Access to Data Opened Up Possibilities
Ron Mayfield, system developer for Sierra Nevada Brewery, described how various interactions with the company’s SQL database had always been problematic in the past. When they rewrote all of the data to go through FactorySQL and FactoryPMI, life got easier.

“Once we realized that was possible—to work with the PLCs and other SQL production databases—we found we could bring it all together and put it on one screen,” Mayfield said. “That kind of synergy of info was all off limits until Inductive Automation came around.”

Sierra Nevada Brewery used to write tank status information on whiteboards around the plant. It was a time-consuming task, and often people forgot to write down information. By building a tank status screen (shown above) through FactoryPMI, the brewery was able to coordinate its filtration to packaging workflow. Now each department knows at a glance what the other has done with each tank.

By being able to work with the PLCs and the database, Mayfield said they soon realized that they could help all departments communicate seamlessly. One example he gave was their filtration to packaging workflow. Before a tank of beer is ready to be packaged, it has to be processed by the filtration department and then sampled and tested by the lab. Test information was then hand written on to a series of whiteboards around the plant. Packaging workers would first verify what had been tested according to the whiteboards, then begin their packaging process.

Mayfield said they faced a very simple, but big problem: As the plant grew, people had to remember to write that information down in more and more places—a round trip of nearly half a mile!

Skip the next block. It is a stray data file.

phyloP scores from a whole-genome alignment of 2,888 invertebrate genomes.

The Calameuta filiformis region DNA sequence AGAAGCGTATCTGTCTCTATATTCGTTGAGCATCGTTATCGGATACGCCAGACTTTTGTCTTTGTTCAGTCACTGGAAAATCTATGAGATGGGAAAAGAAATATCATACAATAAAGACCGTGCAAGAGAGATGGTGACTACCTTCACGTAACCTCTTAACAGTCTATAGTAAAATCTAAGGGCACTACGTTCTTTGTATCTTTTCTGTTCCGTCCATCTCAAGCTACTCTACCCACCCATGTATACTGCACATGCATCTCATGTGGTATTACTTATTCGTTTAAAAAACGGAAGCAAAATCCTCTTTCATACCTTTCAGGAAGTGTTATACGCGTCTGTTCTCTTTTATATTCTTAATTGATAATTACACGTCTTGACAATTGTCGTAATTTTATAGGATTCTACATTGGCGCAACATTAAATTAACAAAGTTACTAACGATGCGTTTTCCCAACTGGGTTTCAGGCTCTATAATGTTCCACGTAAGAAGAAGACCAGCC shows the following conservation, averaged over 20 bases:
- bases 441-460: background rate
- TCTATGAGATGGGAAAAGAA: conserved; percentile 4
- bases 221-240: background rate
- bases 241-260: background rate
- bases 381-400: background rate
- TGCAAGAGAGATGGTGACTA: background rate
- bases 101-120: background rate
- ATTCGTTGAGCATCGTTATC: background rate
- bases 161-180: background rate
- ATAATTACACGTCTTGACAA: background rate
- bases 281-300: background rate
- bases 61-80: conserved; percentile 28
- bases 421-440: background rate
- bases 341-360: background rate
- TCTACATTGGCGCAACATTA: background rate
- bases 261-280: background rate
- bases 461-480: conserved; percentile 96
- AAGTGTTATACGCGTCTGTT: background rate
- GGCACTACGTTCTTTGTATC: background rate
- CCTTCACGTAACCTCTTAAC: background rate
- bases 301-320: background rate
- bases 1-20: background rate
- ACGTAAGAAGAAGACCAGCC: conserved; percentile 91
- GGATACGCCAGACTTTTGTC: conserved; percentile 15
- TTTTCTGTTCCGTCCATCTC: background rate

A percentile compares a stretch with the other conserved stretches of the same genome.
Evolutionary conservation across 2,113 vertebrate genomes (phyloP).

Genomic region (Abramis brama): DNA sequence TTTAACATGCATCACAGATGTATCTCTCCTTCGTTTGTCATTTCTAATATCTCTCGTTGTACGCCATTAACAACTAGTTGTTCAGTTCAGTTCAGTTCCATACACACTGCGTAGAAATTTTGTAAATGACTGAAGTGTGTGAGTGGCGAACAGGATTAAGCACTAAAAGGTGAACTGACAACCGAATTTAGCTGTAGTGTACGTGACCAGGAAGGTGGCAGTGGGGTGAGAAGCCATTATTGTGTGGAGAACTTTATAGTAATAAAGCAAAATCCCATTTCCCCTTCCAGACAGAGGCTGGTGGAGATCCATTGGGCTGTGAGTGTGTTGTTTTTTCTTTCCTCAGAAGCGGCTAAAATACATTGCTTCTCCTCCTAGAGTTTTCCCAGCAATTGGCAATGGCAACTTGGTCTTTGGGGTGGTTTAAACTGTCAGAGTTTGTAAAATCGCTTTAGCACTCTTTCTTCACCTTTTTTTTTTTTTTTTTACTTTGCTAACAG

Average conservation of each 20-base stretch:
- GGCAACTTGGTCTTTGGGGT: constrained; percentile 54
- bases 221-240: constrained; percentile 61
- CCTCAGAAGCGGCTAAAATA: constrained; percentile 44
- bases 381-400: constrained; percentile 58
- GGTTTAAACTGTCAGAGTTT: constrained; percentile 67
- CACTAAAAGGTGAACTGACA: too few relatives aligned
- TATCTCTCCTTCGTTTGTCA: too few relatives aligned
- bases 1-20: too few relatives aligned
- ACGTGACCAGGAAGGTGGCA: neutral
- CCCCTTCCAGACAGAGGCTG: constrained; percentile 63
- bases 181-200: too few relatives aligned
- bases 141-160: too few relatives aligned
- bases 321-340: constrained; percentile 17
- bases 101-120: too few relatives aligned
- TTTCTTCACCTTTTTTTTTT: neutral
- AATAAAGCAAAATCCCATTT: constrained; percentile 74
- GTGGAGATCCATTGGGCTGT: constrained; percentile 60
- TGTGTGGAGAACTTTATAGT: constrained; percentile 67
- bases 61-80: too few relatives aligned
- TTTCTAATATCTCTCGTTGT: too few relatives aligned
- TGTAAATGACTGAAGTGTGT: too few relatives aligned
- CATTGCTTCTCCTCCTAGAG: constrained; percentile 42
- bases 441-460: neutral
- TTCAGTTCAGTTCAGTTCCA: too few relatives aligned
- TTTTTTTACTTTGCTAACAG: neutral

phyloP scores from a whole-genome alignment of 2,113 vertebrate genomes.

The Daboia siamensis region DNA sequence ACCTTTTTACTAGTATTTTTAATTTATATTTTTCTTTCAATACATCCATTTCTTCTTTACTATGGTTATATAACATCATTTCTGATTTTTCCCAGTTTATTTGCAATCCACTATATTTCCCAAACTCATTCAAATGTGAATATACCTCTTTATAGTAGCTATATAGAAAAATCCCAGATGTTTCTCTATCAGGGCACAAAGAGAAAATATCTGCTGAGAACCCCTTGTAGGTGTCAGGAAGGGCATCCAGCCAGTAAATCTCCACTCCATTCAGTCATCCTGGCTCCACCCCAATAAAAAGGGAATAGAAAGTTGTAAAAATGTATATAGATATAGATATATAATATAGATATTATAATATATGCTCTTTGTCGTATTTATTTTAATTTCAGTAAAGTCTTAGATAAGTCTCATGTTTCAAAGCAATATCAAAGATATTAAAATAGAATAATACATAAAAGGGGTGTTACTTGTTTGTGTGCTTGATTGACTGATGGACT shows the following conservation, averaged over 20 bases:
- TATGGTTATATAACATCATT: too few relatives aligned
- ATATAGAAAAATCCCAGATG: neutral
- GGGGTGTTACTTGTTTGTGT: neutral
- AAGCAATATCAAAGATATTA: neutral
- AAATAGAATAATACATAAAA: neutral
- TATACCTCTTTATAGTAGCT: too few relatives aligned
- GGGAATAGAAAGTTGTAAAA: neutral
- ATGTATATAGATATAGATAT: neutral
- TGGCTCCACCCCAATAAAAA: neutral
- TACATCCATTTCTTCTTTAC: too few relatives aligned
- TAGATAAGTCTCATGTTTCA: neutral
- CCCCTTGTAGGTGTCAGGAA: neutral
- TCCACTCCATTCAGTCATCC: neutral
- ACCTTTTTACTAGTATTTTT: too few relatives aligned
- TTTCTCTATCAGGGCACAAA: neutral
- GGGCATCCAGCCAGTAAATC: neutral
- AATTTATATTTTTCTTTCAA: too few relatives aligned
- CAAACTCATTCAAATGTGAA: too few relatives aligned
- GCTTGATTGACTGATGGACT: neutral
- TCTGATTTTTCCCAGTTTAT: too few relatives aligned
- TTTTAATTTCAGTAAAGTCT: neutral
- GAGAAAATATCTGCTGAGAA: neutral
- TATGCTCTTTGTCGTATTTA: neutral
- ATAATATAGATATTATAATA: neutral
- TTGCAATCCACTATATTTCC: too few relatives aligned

Now, with web-launched client screens, tank test data can be accessed by the lab, filtration and packaging workers. Lab test data is collected automatically from lab devices connected to FactorySQL, which are then combined with production line information on tank statuses, levels and other process data. The packaging department can see in an instant if a tank is ready to be packaged or not, and be certain that the screen is displaying realtime data.

“Conceptually we were able to take a live database responsible for recording test info, which is separate from producion,” Mayfield explained. “Then, we added PLC data (full tank / empty tank) and combined communication between departments. Bringing all that together facilitated communication and workflow immensely.”

In Summary
Before they started using Inductive Automation software, Lewis said, “it was ridiculous to get plant floor data without spending a humongous amount of money. Now, with every new project that comes along, it’s the go-to software. It’s great stuff.”

Lewis, Mayfield, and Swisher agreed that changes aren’t always easy. Especially when the IT department can make more features than their users can take in at a time. They’ve actually had to slow down the pace of how many features they add to the system, just so users get a chance to accept the new changes.

“But I think everyone agrees that the changes are good,” Lewis said. “We’re a growing company. Five to ten years ago when we had to make a production decision, we would simply walk over and talk to someone … but now, you can’t always find that person. Using FactoryPMI, we can always find the screen. Operation is much easier than before.”

Sierra Nevada Brewery is the sixth largest brewery in the United States. Their beer is produced exclusively in Chico, Calif., and is distributed in all 50 states and exported to Europe and Asia. Their flagship product is Sierra Nevada Pale Ale, complemented by a year-round program of seasonal and specialty beers.

David Lewis is joining Inductive Automation for a webinar on Wednesday, March 17 at 9-10am PDT. The webinar will talk about how Ignition by Inductive Automation works with IT staff, not against them. To register, click here.